Yes, it’s possible another foreigner is part of this puzzle. I mean, everyone is all uppity about Russia interfering in our election, but remember an Australian diplomat “reported the Papadopoulos conversation,” former British spy Christoper Steele authored the dossier, and a former British diplomat told Sen. John McCain (R-AZ) about said dossier.

FOREIGNERS EVERYWHERE.

If the FBI actually planted someone in the campaign, that deserves an investigation like the Russia-Trump collusion. It’s an intrusion into a presidential campaign and, in my opinion, no better than a foreign government doing the same thing. Actually, it sickens me more to think of our agencies doing it.

The DOJ claims the FBI triggered its investigation into possible collusion after it received a tip in July 2016 about an over talkative George Papadopoulos.

We still need these answers: When did the FBI receive that infamous Steele dossier? When did the FBI receive the Papadopoulos information?

We also need to know when this “source” started because if the person came into play before the Papadopoulos information the FBI “was spying on the Trump campaign before that moment,” which means that the department “had been spurred to act on the basis of something other than a junior campaign aide’s loose lips.”

FBI’s Secretive Behavior

Let’s also look at the hostile behavior from the FBI and DOJ. The Wall Street Journal published an op-ed about it from retired FBI special agent Thomas Baker on the same day as Strassel’s piece.

Baker cannot believe the department’s “shocking disrespect for Congress” because during his 33 years at the FBI, “lawmakers’ requests for information got prompt responses.” Baker wrote (emphasis mine):

Former Directors William Webster (1978-87) and Louis Freeh (1993-2001) insisted that the FBI respond promptly to any congressional request. In those days a congressional committee didn’t need a subpoena to get information from the FBI. Yes, we were particularly responsive to the appropriations committees, which are key to the bureau’s funding. But my colleagues and I shared a general sense that responding to congressional requests was the right thing to do.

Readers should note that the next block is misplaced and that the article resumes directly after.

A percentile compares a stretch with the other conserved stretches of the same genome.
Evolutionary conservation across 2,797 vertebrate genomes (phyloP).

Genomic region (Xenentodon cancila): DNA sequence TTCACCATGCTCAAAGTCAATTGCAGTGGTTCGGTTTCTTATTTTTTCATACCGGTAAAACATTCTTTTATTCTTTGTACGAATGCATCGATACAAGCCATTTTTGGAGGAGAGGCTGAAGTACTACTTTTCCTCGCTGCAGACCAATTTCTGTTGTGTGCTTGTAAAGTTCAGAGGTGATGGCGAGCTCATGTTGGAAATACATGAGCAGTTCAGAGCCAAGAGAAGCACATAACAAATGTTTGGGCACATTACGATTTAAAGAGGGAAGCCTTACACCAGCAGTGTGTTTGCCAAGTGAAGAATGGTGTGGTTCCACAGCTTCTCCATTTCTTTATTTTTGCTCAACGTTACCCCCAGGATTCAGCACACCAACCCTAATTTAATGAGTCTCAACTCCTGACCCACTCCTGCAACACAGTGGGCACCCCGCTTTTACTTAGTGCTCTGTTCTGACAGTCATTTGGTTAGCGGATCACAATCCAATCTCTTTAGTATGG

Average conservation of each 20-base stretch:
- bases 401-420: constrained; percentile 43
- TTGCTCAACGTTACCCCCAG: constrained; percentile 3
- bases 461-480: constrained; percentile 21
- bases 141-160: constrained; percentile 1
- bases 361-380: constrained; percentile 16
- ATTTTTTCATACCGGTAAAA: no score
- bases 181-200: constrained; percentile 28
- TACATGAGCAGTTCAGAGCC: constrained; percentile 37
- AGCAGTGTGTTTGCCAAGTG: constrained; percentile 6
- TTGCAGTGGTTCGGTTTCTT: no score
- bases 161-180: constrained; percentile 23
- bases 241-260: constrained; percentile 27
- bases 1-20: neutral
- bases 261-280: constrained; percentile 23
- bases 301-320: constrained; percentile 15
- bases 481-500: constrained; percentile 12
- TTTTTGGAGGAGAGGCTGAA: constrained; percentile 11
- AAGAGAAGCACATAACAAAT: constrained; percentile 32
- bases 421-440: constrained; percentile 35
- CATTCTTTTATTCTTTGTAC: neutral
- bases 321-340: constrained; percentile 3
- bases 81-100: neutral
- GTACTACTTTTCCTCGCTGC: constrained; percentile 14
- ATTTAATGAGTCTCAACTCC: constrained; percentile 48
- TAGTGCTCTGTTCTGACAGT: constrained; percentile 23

The bureau’s leaders often reminded us of Congress’s legitimate oversight role. This was particularly true of the so-called Gang of Eight, which was created by statute to ensure the existence of a secure vehicle through which congressional leaders could be briefed on the most sensitive counterintelligence or terrorism investigations.

This Gang of Eight is not the same Gang of Eight formed in 2013 who wrote an immigration bill.

No, this Gang of Eight includes eight senators who receive briefings on classified information. This is why Baker cannot believe that the FBI and DOJ have guarded information so closely or that former FBI Director James Comey didn’t tell Congress about the investigation on Trump.

THIS IS WHY CONGRESS HAS THE GANG OF EIGHT. Baker said not using this group of senators “is inexplicable” because they EXIST FOR THIS VERY REASON.

[Featured image via YouTube]